Rutgers Cinema hosts ‘docu-comedy’ tackling Islamophobia


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Photo by Julian Chokkattu |

Advocates for change often use protests, public demonstrations and campaigns to combat Islamophobia, but the film “The Muslims are Coming!” uses a different approach — tackling hate with comedy.

Rutgers Cinema on Livingston campus premiered the “docu-comedy” on Friday.

This film follows a band of seven rotating comedians tackling Islamophobia across America, using the forces of comedy and social justice in an effort to change stereotypes of Muslim-Americans.

Larry Haber, the owner of Rutgers Cinema, said he brought this film to Rutgers to evoke thought, start conversation and promote new ways of thinking in an educational community.

Haber said the filmmakers had trouble getting theaters to run this film, and Rutgers Cinema is the only theater in New Jersey showing it.

“This film is a way to promote active thinking amongst the Rutgers community, where students can really get involved in the world and have ideas and concepts that can and will change, and it’s really quite funny,” he said.

The diversity of such a large university community like Rutgers is another reason why director Negin Farsad also believes the film will have a successful impact.

“We’ve screened the film on a university setting before and students loved it,” she said. “There’s something about being in college, in knowing that you can really effect change.”

The comedians had a purpose for touring every location they visited.

“We wanted to go to places that were more conservative, places where Freedom Writers have gone, or places that may have had mosque controversies or something like that,” she said.

The movie has premiered in Los Angeles, Boston, Chicago, Seattle and New York, and is scheduled to premiere in Nashville, Farsad said.

Farsad, an Iranian-American Muslim, is also a producer and one of the seven stand-up comics in the film.

Farsad directed this film along with fellow comic Dean Obeidallah, who is an Italian-Palestinian Muslim.

The comedians had worked together at Comedy Central, and together realized they had the common goal of wanting to change the perception of their religion in the mainstream media.

“At the time, we were both really upset about the Park51 controversy, and how in the past, Obama was being accused of being a Muslim — like it was a bad word — and it didn’t go away,” Farsad said. “The birther movement held on for Obama’s entire first term, so those kinds of things just really got us going.”

A few years ago, proposals to build an Islamic center near the World Trade Center site received backlash in New York City. It is known as the Park51 controversy.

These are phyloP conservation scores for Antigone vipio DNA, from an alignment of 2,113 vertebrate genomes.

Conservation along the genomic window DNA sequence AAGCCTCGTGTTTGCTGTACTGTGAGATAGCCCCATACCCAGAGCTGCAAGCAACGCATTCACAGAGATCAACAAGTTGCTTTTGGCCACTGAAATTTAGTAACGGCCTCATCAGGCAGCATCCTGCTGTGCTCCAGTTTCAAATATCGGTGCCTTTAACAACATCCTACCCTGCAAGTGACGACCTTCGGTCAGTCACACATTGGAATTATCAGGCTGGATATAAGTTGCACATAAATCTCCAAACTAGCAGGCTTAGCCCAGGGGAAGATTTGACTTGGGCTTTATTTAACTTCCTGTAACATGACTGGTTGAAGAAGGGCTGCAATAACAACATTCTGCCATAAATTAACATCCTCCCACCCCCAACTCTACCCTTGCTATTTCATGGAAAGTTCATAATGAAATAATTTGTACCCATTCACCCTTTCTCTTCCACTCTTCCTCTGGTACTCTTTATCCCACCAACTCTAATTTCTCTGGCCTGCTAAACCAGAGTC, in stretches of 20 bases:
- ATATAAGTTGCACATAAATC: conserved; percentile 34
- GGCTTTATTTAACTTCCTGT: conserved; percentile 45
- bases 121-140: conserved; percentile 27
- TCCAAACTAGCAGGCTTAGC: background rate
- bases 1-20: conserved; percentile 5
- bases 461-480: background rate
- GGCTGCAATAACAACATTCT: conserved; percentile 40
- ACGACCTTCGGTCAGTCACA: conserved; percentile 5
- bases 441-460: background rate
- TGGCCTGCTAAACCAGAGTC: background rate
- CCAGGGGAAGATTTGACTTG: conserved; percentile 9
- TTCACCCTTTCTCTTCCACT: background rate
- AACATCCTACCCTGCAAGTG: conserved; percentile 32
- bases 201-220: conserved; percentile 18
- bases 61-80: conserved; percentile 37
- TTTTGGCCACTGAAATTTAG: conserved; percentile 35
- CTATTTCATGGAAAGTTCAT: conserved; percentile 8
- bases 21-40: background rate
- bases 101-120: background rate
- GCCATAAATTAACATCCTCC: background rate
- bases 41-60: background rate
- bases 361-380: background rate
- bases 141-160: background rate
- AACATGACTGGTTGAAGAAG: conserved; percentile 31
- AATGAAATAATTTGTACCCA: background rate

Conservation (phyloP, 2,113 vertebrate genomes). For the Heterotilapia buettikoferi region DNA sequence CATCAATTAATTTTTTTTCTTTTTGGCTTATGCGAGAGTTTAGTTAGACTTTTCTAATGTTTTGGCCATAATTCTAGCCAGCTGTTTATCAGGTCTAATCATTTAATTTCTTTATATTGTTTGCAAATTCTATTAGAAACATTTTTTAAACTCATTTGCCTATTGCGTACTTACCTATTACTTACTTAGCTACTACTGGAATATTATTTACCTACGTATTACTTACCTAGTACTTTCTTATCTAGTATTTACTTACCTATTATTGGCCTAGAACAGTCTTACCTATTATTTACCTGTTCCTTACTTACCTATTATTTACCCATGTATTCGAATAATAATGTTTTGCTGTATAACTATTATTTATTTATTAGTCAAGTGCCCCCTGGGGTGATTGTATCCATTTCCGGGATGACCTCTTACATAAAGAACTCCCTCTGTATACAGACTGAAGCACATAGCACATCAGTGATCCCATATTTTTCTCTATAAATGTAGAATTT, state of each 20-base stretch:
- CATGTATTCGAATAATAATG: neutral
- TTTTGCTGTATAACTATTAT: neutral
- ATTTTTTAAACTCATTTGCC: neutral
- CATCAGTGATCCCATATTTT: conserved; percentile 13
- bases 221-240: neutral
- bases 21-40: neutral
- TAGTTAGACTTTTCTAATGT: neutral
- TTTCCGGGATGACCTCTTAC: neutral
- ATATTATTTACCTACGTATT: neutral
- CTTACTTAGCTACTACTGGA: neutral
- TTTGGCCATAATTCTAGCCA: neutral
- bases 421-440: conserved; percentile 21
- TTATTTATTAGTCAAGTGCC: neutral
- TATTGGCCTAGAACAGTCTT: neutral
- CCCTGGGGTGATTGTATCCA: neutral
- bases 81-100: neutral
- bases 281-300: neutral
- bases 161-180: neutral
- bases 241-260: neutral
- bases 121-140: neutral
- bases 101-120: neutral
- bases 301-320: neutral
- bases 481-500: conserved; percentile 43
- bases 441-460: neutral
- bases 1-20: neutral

Farsad and Obeidallah decided to use comedy to combat Islamophobia they were witnessing in the media. Obeidallah said shows like “The Daily Show” and “The Colbert Report” have used humor to both educate and entertain people at once.

“Islamophobia is just people skewing hate against Islam, just like there are anti-Semites and whatnot, they are people who hate,” he said. “We wanted to provide a counter-example for the mainstream media and to change misconceptions, and what better way than comedy to do so?”

A number of comedians and celebrities are featured in the film, such as Jon Stewart, David Cross and Lewis Black. Farsad said she has a specific reason for putting these people in the film.

“It is partly because these people are icons of comedy and culture, and they have used comedy to move the needle on social issues,” she said. “Whatever your opinions are, you’re going to be more willing to listen to something if it makes you laugh. It’s the number one kind of emotional door opener.”

Farsad said only the skits prepared by the comedians are scripted. Only 25 percent of the film is stand-up comedy, while the rest shows the comedians meeting and interacting with people.

“We would set up an ‘Ask a Muslim’ booth in the middle of Times Square. People would come ask us anything they wanted,” she said. “We also did a ‘Bowl with a Muslim’ event. It was about exposure — we want be thought of as normal people, not affiliated with terror or violence.”

Obeidallah said he became much more optimistic than he was before the tour based on his experiences and interactions with people while filming.

“It’s often that the lack of exposure leads to misconception, not hate,” he said. “We’ll never be able to eliminate all hate. Most people we met were really open-minded, and really great. Going down south, we thought we’d meet a lot of people who really hate Muslims, people who were even outraged by us, but that didn’t happen.”

Answering people’s questions was one of Farsad’s favorite moments when filming.

“Some people don’t know anything about Muslims, or any other ethnic groups,” she said. “What we really enjoyed was that people were open enough to speak to us, and made themselves vulnerable, or even on the verge of seeming kind of racist, but they were actually brave enough to ask us questions. They wanted to learn.”

Although Obeidallah does not believe one comedy show will change the world, he thinks this film has made progress in chipping away misconceptions.

“It’s little steps, and this is one of the steps to get people who have never met a Muslim before to think ‘Hey, these people are pretty funny. They’re American like me. I don’t see the whole big deal about Muslims,’” he said.

“The Muslims are Coming!” is playing at Rutgers Cinema all this week, and depending on the turnout, could potentially run into next week, Haber said.

Both Farsad and Obeidallah plan to attend Tuesday’s 8 p.m. showing to view the film and stay after for a question and answer session with the viewers.


By Erin Walsh

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